With Brumbaugh, I admitted earlier that Glaucon's line could not be linear and that it would illustrate visually the difference between what is central and what peripheral. Therein lies what I regard as an important implication of the passage as we have it, and of Glaucon's diagram: insofar as the vertical line is the explicit goal of the construction, ontology is prior to epistemology. Further, and according to the diagram, there are mathematical intermediates that are clearer and truer than sensible objects.42 Making the case that being is in fact prior to knowing, however, or that Plato consistently held that ontology is prior to epistemology, or even that propositions about the sphere itself are superior to—clearer and truer than—propositions about the cue ball in my hand, would make my paper "many times the number of words" it is already, for supporting evidence would need to be drawn not only from the text but from other dialogues, mostly from the late group.43 For now, my aim is more limited.

Complex and fundamental metaphysics is not settled by diagrams because, as is true of all diagrams since they are all images, they can never get us all the way to complete and genuine understanding. One might then wonder whether I have not circled right back to conclusions about the inadequacy of the divided line diagram that others have offered, namely, that it is deliberately flawed (Smith) or contradictory (Foley). I have not: the correctly drawn image illustrates what the dialogue's characters say without distortion. Yet, Plato is right to criticize the inadequacy of all images, in this case because the four levels do not illustrate all that we want to understand about being and knowing.

One is nevertheless entitled to frustration that Plato was not more direct about the relationships depicted in the diagram, that is, that the text does not provide more clues, more hints, about how its correct interpretation might move us further along toward the goal of understanding.44 At the very least, the [End Page 13] diagram I have offered is a visual aid to the resolution of both the ontological and epistemic aspects of the overdetermination problem, that is, the elimination of the seeming contradiction between 509d6–8 (with 534a3–5) and 511e2–4. It also provides a better understanding of how the mathematical practices of Plato's time may inform our interpretations of his texts. It is another matter whether Plato actually envisioned exactly this diagrammatic representation, but I have provided a justification that reflects accurately the concepts of Plato's text in a diagram that Glaucon could have drawn. It could plausibly have been conceived by Plato himself.45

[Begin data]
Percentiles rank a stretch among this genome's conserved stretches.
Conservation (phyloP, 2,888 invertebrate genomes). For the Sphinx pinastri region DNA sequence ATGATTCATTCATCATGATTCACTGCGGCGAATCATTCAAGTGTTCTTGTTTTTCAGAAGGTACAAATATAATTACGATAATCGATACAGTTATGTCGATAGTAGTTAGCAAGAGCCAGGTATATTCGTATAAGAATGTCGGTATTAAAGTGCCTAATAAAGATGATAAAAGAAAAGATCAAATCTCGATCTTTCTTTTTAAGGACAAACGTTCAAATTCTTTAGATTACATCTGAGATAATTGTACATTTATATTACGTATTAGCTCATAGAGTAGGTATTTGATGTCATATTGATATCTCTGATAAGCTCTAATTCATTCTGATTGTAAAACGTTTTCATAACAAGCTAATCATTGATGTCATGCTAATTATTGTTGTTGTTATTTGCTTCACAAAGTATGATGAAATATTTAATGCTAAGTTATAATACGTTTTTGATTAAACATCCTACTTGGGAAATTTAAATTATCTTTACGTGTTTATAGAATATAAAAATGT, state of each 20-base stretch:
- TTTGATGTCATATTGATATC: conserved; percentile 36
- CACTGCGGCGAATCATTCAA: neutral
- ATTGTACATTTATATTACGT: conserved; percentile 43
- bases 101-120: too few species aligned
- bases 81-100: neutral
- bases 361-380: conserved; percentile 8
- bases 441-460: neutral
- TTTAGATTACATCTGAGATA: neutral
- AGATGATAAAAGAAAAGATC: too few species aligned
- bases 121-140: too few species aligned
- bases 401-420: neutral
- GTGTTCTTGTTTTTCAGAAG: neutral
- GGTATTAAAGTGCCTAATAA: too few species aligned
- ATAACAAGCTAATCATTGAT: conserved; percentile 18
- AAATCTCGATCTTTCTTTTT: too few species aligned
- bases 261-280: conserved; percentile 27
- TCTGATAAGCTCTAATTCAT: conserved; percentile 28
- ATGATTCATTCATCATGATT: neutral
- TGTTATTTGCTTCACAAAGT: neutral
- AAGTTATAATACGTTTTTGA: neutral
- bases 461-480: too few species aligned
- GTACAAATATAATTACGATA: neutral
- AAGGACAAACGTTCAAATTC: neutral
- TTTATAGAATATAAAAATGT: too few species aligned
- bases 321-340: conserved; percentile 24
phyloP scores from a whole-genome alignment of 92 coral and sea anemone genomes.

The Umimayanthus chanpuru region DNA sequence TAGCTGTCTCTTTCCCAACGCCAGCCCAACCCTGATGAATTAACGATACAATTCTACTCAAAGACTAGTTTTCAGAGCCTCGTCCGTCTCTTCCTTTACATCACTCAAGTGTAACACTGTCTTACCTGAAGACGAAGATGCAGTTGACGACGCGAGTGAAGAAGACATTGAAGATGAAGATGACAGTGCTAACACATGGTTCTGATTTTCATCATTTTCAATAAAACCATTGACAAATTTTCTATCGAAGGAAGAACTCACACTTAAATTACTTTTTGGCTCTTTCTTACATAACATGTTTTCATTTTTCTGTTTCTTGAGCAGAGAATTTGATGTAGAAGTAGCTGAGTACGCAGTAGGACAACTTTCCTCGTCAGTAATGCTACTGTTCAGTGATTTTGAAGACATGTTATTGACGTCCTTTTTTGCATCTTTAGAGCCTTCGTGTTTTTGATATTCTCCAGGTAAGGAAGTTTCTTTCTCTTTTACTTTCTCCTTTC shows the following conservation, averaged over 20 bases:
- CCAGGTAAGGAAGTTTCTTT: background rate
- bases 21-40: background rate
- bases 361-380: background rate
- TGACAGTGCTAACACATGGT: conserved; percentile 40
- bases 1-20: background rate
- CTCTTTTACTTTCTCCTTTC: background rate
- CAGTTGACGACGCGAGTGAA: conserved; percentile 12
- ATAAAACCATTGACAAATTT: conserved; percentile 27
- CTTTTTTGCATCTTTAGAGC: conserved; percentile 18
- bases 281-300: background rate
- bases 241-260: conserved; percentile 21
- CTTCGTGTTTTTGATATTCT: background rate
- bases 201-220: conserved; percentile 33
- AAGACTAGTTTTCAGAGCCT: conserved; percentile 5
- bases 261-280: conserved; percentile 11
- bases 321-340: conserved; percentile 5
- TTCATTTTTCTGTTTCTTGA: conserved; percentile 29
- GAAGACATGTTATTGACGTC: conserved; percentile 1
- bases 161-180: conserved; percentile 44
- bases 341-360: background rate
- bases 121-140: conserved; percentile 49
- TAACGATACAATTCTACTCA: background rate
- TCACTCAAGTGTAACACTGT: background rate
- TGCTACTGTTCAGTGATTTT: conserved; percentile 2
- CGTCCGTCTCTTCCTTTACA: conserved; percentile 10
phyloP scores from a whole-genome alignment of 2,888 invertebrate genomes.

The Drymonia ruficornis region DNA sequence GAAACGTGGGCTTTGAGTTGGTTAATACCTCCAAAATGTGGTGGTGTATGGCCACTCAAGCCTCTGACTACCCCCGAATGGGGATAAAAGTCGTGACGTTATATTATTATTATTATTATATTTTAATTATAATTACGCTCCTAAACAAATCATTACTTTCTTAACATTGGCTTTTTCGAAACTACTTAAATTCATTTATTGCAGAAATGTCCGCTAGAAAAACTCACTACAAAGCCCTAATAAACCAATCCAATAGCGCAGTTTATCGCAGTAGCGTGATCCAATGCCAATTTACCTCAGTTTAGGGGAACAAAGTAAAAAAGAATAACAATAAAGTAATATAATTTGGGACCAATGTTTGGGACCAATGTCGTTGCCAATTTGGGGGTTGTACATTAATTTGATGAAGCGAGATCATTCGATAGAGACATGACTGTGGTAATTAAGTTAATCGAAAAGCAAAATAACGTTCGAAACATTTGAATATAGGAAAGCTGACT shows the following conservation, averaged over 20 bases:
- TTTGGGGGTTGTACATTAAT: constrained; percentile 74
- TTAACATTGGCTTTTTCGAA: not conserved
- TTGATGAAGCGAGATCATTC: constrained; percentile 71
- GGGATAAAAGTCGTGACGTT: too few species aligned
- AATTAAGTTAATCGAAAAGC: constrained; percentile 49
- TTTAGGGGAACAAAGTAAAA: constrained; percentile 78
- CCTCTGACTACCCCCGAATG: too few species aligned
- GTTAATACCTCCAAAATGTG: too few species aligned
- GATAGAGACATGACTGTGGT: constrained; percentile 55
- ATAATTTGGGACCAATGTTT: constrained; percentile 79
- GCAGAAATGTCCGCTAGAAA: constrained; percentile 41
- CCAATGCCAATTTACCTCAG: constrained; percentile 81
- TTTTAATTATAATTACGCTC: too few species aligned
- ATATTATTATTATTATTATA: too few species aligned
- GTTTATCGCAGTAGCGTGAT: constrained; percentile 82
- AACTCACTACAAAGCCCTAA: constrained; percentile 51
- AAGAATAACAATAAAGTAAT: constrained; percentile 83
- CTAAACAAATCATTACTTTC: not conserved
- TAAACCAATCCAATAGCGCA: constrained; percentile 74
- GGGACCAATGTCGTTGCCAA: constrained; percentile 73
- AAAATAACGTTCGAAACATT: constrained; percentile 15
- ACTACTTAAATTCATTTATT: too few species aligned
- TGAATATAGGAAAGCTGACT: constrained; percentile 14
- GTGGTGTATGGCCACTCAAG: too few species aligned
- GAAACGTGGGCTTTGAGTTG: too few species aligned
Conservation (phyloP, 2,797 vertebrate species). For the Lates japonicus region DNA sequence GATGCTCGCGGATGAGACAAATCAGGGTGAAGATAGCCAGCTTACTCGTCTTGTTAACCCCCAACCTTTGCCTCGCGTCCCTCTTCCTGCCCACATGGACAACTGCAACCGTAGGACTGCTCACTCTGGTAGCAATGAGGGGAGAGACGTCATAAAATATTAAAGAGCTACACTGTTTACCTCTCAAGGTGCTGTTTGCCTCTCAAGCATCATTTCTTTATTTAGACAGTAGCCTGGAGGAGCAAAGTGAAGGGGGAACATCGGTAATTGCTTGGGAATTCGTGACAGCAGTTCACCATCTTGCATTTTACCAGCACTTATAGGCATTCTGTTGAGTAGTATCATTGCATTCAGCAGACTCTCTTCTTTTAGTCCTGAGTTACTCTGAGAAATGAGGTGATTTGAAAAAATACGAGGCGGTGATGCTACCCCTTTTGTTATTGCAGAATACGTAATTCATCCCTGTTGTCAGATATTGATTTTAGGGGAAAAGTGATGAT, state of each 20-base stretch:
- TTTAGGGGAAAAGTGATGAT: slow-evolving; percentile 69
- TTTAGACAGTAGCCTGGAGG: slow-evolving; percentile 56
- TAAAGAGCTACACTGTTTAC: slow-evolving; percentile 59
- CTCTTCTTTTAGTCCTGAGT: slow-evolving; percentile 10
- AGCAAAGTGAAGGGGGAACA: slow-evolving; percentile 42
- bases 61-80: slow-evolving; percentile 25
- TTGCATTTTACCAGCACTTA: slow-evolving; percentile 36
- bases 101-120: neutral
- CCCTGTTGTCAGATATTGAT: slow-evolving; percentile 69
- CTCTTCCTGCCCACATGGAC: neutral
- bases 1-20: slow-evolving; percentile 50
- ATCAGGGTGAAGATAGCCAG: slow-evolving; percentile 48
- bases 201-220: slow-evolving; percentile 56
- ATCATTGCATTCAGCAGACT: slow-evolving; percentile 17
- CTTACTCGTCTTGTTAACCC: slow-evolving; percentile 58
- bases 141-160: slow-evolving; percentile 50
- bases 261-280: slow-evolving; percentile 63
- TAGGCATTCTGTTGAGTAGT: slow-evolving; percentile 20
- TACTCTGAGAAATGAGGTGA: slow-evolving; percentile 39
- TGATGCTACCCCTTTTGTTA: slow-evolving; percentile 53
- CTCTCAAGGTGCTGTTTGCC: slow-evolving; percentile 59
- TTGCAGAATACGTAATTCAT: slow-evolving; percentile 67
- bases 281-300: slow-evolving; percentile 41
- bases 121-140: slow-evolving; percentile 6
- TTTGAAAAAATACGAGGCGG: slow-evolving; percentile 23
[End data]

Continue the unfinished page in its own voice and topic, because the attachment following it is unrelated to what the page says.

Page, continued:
Terry Echterling

Terry Echterling is Instructor of Philosophy at Michigan State University.

bibliography and abbreviations

Allen, R. E., trans. Plato: The Republic. New Haven: Yale University Press, 2006.
Artmann, Benno. "Euclid's Elements and its Prehistory." Apeiron 24 (1991): 1–48. ["Prehistory"]
———. "A Proof for Theodorus' Theorem by Drawing Diagrams." Journal of Geometry 49 (1994): 3–35. ["A Proof"]
Badiou, Alain, trans. Plato's Republic. Translated into English by Susan Spitzer. New York: Columbia University Press, 2012.
Benson, Hugh H. Clitophon's Challenge: Dialectic in Plato's Meno, Phaedo, and Republic. Oxford: Oxford University Press, 2015. [Clitophon's Challenge]
———. "Plato's Philosophical Method in the Republic: the Divided Line (510b–511d)." In Plato's Republic: A Critical Guide, edited by Mark L. McPherran, 188–208. Cambridge: Cambridge University Press, 2010.
Bloom, Allan, trans. The Republic of Plato. New York: Basic Books, 1968.
Brown, James Robert. "Peeking into Plato's Heaven." Philosophy of Science 71 (2004): 1126–38.
———. Philosophy of Mathematics: A Contemporary Introduction to the World of Proofs and Pictures. New York: Routledge, 2008.
Brumbaugh, Robert S. "Plato's Divided Line." Review of Metaphysics 5 (1952): 529–34.
———. Plato's Mathematical Imagination: The Mathematical Passages in the Dialogues and Their Interpretation. Bloomington: Indiana University Press, 1954.
Burnyeat, Myles F. "Plato on Why Mathematics Is Good for the Soul." In Mathematics and Necessity, edited by Timothy Smiley, 1–81. Oxford: Clarendon Press, 2000.
———. "Platonism and Mathematics: A Prelude to Discussion." In Mathematics and Metaphysics in Aristotle, edited by Andreas Graeser, 213–40. Berne: Paul Haupt, 1987. ["Platonism"]
Caveing, Maurice. "The Debate between H. G. Zeuthen and H. Vogt (1909–1915) on the Historical Source of the Knowledge of Irrational Quantities." Centaurus 38 (1996): 277–92. ["Debate"]